Ambiguous loss: A type of grief that is present even without death
By Michel Rousseau • JFCS Therapist
A large part of my clinical practice as a psychotherapist at Jewish Family and Children’s Service of Minneapolis focuses on supporting those who are grieving. Even though everyone faces experiences surrounding death and dying at some point in their lives, grief and loss can feel overwhelming and are often avoided in conversation. One aspect of grief and loss that is rarely talked about or acknowledged is ambiguous loss.
Ambiguous loss refers to any loss that remains unclear and without official verification or immediate resolution. The term itself was conceived by educator and researcher Dr. Pauline Boss in the 1970s. Ambiguous loss comes in many forms – here are some examples:
- A loss that occurs when there is a physical absence with emotional/psychological presence: This includes losses with a person or group of people where there is not a verification of their death, wellbeing, or understanding of their absence, such as immigration, adoption, or someone who is incarcerated or serving in the military. A modern-day example of this type of ambiguous loss is experienced by those ghosted within a relationship. “Ghosting” is a practice of ending a personal relationship with someone by suddenly or without explanation withdrawing from all communication.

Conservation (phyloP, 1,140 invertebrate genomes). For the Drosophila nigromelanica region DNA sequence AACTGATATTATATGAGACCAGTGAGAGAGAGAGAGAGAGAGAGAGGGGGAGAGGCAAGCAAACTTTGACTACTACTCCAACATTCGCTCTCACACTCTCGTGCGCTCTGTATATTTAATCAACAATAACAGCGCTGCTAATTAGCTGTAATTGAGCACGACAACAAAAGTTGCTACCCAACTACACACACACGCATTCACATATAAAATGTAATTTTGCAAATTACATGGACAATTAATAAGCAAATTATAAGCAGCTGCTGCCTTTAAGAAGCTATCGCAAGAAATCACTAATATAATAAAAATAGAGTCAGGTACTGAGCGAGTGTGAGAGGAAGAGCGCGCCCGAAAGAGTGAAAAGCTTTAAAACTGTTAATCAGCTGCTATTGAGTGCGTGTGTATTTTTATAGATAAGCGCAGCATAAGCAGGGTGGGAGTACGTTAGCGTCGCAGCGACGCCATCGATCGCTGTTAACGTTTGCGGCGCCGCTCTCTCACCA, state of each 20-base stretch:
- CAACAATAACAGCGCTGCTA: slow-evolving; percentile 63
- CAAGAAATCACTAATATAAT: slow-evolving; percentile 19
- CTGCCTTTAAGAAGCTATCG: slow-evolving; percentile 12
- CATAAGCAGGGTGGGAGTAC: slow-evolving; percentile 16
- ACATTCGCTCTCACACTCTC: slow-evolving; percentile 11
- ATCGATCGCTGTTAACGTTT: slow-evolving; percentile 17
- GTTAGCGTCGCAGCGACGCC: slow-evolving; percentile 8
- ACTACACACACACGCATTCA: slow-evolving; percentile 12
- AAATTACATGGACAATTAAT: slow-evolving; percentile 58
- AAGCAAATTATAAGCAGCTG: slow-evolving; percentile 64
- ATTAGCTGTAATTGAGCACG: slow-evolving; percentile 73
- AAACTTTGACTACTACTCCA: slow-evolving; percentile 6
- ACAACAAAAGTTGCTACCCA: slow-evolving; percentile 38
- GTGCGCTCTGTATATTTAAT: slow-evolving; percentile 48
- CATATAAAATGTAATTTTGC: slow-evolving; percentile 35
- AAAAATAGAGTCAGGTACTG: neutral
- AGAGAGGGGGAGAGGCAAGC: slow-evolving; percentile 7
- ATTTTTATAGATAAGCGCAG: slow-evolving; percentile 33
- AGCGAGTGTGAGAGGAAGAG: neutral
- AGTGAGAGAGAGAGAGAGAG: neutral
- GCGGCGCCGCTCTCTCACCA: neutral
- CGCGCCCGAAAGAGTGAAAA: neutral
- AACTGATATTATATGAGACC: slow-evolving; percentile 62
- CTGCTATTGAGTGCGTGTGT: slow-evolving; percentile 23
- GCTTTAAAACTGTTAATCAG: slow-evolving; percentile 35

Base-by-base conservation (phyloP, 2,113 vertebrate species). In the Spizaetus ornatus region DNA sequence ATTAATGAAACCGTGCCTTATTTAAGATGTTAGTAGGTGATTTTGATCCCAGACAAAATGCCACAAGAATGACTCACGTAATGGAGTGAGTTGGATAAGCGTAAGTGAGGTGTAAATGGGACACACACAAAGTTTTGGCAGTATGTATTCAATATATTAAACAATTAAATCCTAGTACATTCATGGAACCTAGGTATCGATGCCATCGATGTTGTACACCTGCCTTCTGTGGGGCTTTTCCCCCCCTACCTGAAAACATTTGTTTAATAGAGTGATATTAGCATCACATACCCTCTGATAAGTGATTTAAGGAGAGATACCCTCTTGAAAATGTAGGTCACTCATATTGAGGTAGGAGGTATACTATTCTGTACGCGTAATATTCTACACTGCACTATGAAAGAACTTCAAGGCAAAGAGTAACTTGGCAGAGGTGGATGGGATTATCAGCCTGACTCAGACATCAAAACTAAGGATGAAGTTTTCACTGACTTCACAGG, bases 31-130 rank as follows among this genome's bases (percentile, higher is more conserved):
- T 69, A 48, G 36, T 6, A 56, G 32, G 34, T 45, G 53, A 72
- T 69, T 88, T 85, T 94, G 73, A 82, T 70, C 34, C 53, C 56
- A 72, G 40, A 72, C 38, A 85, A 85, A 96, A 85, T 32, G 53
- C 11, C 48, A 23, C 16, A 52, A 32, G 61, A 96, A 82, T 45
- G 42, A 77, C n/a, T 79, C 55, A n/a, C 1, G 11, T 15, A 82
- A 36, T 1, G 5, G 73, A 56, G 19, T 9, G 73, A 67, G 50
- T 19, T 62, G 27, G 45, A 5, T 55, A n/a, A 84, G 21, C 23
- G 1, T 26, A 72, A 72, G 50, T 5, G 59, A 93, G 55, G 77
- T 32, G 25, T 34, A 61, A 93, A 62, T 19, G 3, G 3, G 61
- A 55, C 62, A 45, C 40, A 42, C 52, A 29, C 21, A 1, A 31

- A loss that occurs when there is an emotional/psychological absence with physical presence: These include a loss of relationship due to Alzheimer’s disease or other type of dementia, addiction, traumatic brain injury, or severe and persistent mental illness.
- A loss that occurs within a person’s relationship to themselves: These include a loss of dreams, loss of ability (due to personal injury or illness), or a loss of future potential.
- A loss that occurs on a macro, societal/global level: These include losses experienced simultaneously by a large group of people, such as the impacts of COVID-19, ongoing impacts of climate change, and other global events.
Said simply, a person doesn’t have to pass away for someone to experience grief and loss. Ambiguous loss and its numerous forms expand on our understanding of how to measure, acknowledge, and thereby talk about the experience of grief and loss. Please don’t hesitate to reach out to friends, family or professionals if you are grieving. Despite my bias given the work I do at JFCS, I believe there is catharsis in talking things out. Know that Jewish Family and Children’s Service of Minneapolis is here for you if you are struggling with grief and loss of any kind.
To meet with a provider in the Counseling department, call 952-546-0616 or click here.